A decision to barricade the National World War II Memorial in Washington, D.C., to visitors during the federal government shutdown attracted national attention Wednesday when a group of veterans removed the barriers to visit the memorial, but it remained unclear who was responsible for the memorial's forcible closure.

Judicial Watch sent a Freedom of Information Act request Wednesday to the Department of the Interior for records that could reveal who made the decision to bar the public from the memorial.

Judicial Watch submitted a FOIA request for all records related to the cancellation of veterans' group's trips to the memorial, as well as records related to blocking public access to other monuments in Washington, D.C., due to the shutdown.

A group called Let the Vets In tweeted on Wednesday morning: "Spokesman for @nps says they were told to barricade the #WWIIMemorial by the White House OMB."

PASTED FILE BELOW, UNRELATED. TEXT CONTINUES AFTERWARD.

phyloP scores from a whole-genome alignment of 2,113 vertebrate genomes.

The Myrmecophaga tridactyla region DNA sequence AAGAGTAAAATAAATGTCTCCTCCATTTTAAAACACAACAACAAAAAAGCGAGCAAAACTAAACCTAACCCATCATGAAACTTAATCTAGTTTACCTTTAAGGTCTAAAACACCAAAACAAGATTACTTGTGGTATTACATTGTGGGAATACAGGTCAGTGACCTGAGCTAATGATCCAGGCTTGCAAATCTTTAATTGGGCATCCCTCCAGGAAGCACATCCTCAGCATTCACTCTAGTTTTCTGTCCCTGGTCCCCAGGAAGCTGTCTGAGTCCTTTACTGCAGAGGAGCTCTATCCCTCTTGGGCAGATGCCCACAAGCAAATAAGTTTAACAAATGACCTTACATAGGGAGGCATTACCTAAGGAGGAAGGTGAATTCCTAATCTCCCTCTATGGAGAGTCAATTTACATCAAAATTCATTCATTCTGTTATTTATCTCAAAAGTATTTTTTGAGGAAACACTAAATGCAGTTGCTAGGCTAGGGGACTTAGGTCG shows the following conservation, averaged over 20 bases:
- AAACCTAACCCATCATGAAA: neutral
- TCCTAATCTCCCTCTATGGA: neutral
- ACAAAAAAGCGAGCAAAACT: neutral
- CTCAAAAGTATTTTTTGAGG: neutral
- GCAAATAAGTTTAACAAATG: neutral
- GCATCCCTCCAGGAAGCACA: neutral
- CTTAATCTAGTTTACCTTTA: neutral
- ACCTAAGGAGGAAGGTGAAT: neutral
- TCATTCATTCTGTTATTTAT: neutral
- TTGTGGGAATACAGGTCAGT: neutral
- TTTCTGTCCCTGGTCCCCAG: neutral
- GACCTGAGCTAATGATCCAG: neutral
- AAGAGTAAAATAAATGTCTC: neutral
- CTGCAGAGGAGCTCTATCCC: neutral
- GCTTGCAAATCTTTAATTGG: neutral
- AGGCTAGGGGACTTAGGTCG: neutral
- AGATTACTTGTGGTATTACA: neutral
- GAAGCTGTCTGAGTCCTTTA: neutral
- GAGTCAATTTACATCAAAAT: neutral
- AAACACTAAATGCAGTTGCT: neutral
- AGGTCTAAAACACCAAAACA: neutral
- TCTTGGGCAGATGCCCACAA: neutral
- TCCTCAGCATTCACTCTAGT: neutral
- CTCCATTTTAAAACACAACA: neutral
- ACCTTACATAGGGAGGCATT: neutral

The spokesman apparently made the comment at the World War II memorial, where veterans, members of Congress and the media had gathered Wednesday to protest the closure.

But because most National Park Service employees were furloughed during the shutdown — except the ones required to block access to the monuments — an NPS spokesman was not available to comment. NPS is part of the Interior Department and has about 22,000 employees across the country.

NPS closed other monuments and parks during the shutdown, even sending employees to guard sites NPS doesn't actually run.